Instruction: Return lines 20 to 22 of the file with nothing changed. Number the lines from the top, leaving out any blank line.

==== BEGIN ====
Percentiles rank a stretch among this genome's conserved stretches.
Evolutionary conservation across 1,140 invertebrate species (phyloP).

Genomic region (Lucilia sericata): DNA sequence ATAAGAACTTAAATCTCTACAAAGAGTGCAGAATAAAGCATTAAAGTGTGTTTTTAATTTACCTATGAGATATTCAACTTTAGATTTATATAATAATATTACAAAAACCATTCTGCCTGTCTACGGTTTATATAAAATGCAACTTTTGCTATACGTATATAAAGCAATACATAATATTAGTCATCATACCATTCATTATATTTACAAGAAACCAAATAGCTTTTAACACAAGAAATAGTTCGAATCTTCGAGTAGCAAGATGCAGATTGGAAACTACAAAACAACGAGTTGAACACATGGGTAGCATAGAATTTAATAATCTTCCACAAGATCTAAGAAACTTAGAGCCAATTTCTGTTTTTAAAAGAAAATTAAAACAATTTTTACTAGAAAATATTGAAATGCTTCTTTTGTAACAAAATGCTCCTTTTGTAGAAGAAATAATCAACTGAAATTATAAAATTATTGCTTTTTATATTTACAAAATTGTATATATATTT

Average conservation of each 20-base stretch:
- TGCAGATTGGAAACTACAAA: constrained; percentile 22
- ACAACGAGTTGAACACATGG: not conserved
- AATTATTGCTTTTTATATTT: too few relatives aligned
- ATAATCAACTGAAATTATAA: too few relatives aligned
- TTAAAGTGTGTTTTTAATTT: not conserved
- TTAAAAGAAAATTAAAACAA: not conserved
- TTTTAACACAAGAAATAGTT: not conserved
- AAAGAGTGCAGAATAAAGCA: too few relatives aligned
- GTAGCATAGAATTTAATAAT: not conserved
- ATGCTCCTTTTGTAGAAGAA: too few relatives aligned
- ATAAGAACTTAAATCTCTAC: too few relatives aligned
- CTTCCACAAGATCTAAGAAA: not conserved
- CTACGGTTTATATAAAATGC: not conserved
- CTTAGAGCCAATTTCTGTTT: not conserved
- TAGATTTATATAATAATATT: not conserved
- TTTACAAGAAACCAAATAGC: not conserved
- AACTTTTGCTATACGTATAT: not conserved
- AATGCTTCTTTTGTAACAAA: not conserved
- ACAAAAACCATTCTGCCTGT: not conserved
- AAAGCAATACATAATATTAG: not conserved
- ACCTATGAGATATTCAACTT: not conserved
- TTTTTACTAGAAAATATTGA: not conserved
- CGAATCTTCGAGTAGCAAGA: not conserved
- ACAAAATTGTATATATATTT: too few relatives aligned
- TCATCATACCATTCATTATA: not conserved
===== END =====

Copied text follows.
- TTTACAAGAAACCAAATAGC: not conserved
- AACTTTTGCTATACGTATAT: not conserved
- AATGCTTCTTTTGTAACAAA: not conserved